Brad and Stephanie Hunter own Caramel Kitchen. As business partners with UGM, they're helping single moms get back to work to support their families.
From homeless to housed. From abused to safe. From unemployed to working. From addicted to free. UGM believes anyone can have real change.
Just like recovery, transition back into society must consider the needs of the whole person: spiritual, social, emotional, mental and physical.
PTA Performance, a center for physical therapy, training and sports skill development, partners with UGM to provide job training for business practicum participants.
UGM is not just a well-meaning charitable organization but a Spirit-empowered partnership of believers and churches, sharing the good news with people trapped in spiritual poverty and death. Charity Mchaffie was one of those people.
Church connections are vital for ongoing recovery when residents transition out of UGM. The Body of Christ is a crucial resource when the old challenges resurface.
UGM shelters about 113 homeless women and 52 homeless children every single night. Each has a unique story, but there are a few common threads that stand out: domestic violence, addiction, poverty, mental illness, and the tenacity with which any mother can fight for her kids.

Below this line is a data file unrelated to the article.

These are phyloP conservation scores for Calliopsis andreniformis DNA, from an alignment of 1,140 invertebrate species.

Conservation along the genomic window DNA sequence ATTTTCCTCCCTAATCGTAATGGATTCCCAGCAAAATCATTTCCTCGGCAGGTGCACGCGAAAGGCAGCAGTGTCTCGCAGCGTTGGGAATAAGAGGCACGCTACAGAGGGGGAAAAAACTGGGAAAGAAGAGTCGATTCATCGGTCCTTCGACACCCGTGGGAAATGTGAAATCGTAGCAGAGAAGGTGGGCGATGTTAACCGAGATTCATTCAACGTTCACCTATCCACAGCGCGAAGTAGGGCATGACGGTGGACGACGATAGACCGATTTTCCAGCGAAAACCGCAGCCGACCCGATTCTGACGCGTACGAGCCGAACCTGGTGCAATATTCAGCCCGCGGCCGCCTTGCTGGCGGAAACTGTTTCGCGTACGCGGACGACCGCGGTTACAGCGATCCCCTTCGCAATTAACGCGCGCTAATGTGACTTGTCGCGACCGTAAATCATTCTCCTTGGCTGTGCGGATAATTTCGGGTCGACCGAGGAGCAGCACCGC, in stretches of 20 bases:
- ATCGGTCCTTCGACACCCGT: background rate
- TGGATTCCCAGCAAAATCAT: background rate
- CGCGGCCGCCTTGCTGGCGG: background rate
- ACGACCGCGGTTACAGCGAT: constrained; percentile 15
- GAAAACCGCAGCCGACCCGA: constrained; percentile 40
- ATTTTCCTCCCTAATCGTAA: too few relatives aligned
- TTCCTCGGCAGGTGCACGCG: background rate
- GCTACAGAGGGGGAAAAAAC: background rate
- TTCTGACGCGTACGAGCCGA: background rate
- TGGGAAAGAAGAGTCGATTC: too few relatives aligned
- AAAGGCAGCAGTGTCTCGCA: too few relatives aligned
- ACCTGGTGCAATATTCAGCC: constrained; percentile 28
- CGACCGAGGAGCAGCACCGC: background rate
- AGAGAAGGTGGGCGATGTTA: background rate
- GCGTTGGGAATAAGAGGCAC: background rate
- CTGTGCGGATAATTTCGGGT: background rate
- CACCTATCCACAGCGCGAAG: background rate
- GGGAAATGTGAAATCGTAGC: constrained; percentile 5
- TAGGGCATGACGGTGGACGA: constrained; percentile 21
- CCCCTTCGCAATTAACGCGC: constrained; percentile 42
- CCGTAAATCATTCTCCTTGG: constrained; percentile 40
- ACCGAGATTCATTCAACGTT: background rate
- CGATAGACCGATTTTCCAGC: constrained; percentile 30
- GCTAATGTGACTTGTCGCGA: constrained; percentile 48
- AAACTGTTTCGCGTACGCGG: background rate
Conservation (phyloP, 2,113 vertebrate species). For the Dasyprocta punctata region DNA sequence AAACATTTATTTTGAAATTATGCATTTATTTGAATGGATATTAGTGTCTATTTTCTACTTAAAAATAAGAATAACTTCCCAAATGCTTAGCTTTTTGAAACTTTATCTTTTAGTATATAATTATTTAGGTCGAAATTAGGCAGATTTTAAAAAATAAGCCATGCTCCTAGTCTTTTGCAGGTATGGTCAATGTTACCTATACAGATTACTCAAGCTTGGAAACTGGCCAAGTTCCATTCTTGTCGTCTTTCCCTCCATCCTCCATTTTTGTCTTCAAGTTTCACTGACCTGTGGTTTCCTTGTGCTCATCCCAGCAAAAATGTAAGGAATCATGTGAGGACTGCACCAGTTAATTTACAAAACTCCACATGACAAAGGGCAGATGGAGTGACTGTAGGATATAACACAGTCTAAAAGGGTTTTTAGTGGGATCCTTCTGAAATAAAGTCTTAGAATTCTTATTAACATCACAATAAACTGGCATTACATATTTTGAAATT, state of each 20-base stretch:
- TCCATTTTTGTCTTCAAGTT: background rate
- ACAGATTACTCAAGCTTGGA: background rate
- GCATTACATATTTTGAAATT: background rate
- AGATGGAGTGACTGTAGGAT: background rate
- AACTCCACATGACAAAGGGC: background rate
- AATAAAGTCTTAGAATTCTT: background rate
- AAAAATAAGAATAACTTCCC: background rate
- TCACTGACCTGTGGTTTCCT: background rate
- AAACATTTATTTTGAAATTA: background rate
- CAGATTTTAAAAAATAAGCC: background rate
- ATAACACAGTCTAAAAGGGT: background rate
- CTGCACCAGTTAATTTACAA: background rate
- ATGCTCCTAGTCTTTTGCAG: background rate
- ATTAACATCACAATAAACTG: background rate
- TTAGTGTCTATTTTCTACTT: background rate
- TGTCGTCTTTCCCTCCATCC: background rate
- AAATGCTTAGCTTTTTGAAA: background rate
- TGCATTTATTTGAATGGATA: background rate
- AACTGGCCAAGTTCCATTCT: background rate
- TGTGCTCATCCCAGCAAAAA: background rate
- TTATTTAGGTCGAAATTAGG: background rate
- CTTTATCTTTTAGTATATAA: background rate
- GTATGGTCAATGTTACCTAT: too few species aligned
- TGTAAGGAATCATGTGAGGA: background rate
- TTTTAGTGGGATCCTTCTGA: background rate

Jim Illback gives his valuable computer skills and quite a bit of his time to support UGM's ministries. He volunteers because he genuinely enjoys using those skills to serve the Lord.
When "country boy" Mike found himself homeless, living in his car in North Idaho, the thought of coming to the Union Gospel Mission in Spokane scared him, but the support and fellowship he found surprised and changed him.
The medical clinic serving homeless women and children at the new Crisis Shelter facility is a place of safety and healing in every sense.
Most of the people finishing the UGM LIFE Recovery Program this month experienced trauma as young children: Abuse. Neglect. Abandonment. Homelessness. These stories are hard to hear, but only by listening to the stories can we begin to understand how those wounds can be healed.